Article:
Zenawi was out to control ESFNA by unleashing his power and supporters. But thanks for valiant and dedicated individuals, ESFNA has not only withstood the onslaught but defeated Zenawis’ underhand at a court of law. From the attendance of events in Washington D.C. and in Dallas, it looks like dictator Zenawi’s attempt to control ESFNA has not only rendered him another defeat but backfired. According to the Washington Post, less than 100 people attended the opening ceremony of AESA One last Sunday, July 8, 2012. In a city that is home to more Ethiopians than anywhere else in North America, the message of Ethiopians in the Diaspora was loud and clear: they are ready to guard their independence and freedom! Reports from Ethiopia indicate that the Ethiopian Muslim community has demonstrated similar resolve in rejecting Zenawi’s unwanted overture. It looks like people are ticked off with Zenawi’s overreach, and this might be a sign of bigger and bolder things to come. This is a huge achievement for the majority that cherish independence and freedom and a warning for those standing on the wrong side of history. One can easily guess Zenawi’s worries now that different sectors are asserting their independence and freedom and how this might embolden others to follow suit.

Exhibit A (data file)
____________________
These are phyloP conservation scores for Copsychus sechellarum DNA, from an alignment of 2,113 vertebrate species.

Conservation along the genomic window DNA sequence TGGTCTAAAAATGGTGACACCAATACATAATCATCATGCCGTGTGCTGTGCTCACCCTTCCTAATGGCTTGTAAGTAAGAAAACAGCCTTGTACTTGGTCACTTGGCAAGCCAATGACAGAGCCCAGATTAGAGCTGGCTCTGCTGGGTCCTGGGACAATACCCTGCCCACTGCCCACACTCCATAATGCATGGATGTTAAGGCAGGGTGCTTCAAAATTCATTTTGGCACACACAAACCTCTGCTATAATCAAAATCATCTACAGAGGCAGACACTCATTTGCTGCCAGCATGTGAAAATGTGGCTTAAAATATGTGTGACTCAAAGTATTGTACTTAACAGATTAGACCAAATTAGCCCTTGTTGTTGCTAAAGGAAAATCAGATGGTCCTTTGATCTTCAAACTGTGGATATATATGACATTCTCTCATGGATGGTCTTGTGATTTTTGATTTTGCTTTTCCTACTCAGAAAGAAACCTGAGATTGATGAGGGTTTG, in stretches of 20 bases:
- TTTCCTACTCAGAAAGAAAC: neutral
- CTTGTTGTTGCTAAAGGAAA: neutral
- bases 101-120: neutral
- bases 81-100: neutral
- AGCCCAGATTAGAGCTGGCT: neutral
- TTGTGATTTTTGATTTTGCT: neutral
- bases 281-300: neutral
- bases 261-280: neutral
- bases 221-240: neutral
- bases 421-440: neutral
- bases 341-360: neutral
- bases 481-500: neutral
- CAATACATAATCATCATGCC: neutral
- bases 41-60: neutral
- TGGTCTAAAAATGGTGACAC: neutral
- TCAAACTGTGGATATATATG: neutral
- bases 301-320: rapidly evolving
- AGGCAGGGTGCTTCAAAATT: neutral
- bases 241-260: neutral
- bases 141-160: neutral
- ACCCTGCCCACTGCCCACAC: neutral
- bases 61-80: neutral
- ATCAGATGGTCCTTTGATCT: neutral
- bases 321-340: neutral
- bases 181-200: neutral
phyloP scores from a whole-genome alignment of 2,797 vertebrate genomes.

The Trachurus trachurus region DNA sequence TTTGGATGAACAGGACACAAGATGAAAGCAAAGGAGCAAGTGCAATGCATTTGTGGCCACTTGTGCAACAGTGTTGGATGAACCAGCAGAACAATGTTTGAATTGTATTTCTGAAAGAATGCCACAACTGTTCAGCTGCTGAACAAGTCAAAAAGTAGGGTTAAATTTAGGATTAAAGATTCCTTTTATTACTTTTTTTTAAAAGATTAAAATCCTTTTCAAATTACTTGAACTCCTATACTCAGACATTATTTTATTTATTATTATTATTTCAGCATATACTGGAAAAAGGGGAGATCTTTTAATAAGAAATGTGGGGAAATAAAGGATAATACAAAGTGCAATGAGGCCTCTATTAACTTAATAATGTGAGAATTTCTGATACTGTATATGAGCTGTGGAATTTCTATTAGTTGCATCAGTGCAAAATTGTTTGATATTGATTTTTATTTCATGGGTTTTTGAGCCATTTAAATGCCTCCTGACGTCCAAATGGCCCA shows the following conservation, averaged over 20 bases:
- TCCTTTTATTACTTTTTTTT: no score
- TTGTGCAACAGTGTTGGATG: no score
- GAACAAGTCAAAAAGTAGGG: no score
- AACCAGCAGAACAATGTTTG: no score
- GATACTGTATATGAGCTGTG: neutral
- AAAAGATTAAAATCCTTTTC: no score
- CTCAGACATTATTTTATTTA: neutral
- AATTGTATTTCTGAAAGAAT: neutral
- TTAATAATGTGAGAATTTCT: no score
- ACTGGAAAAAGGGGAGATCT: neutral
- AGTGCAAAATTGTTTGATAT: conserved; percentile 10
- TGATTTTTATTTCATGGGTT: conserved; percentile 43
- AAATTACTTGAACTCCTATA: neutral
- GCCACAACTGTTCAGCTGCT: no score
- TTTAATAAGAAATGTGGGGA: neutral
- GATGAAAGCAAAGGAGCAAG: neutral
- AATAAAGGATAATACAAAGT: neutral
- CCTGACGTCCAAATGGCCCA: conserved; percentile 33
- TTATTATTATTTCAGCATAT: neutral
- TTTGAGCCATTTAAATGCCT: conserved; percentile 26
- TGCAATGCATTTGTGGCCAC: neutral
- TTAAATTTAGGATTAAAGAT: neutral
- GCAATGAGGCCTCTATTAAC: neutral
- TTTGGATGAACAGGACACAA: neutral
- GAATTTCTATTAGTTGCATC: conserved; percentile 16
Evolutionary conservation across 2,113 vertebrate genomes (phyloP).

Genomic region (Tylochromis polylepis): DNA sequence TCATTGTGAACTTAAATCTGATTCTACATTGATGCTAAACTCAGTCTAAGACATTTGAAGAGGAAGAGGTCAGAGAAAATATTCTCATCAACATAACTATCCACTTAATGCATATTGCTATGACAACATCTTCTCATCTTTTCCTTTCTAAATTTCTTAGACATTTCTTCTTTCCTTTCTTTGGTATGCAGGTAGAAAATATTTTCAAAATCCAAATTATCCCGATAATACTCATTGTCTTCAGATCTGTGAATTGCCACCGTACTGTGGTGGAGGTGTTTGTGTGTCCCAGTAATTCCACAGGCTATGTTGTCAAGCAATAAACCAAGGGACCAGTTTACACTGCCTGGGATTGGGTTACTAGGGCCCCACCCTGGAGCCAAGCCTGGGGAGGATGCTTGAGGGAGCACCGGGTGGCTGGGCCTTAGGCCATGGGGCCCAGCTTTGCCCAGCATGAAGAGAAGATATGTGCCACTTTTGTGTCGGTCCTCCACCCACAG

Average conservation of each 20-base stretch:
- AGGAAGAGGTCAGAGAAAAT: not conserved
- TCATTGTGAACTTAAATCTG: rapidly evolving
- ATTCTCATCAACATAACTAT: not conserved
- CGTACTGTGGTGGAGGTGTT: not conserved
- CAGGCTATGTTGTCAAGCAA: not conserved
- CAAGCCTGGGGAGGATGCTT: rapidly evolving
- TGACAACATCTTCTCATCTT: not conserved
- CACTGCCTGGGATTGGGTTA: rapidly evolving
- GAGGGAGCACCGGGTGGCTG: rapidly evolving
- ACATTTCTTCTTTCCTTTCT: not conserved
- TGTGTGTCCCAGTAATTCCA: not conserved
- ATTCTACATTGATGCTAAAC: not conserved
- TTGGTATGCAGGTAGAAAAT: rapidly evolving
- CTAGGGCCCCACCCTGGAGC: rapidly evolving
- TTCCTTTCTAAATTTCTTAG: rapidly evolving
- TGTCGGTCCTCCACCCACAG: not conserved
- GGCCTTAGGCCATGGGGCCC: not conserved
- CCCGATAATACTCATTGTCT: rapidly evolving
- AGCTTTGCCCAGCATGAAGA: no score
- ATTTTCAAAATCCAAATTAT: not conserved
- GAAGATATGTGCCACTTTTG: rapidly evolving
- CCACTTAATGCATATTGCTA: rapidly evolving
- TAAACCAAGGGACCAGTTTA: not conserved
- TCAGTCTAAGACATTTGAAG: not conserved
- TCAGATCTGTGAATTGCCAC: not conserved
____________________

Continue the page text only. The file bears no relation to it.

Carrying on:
The battle between ESFNA and AESA One is thus an extension of the struggle for freedom, justice, and equality in Ethiopia. Despite the argument that sports should be free of politics, it has always been used to fight injustice, inequality, and oppression the world over. History is replete with such examples where sports organizations and sports figures have sided with those yearning for freedom, equality, and dignity. In 1964, South Africa was banned from the Tokyo Olympics for its refusal to abolish apartheid. In 1980, the United States and other democracies boycotted the Moscow Olympics because the former Soviet Union invaded Afghanistan. In 1984, the Soviet Union responded by boycotting the Los Angeles Olympics. The two abominable systems are no more, thanks in part to the contributions of sports!!!

If the history of sports is instructive, there is no question the struggle for freedom, justice and equality in Ethiopia has entered a new stage and is rapidly changing Dictator Zenawi’s nightmare into a reality. Sport, which is fundamentally about fairness and equality, has played and will continue to play a crucial role in standing with the oppressed peoples of the world that are yearning for justice, freedom, and equality. The situation of Ethiopians is no different today. In the true spirit of sports, we need to be the bearers of the torch for justice, freedom, and equality for all Ethiopians and let’s all join ESFNA in person and spirit!!!

Viva Freedom!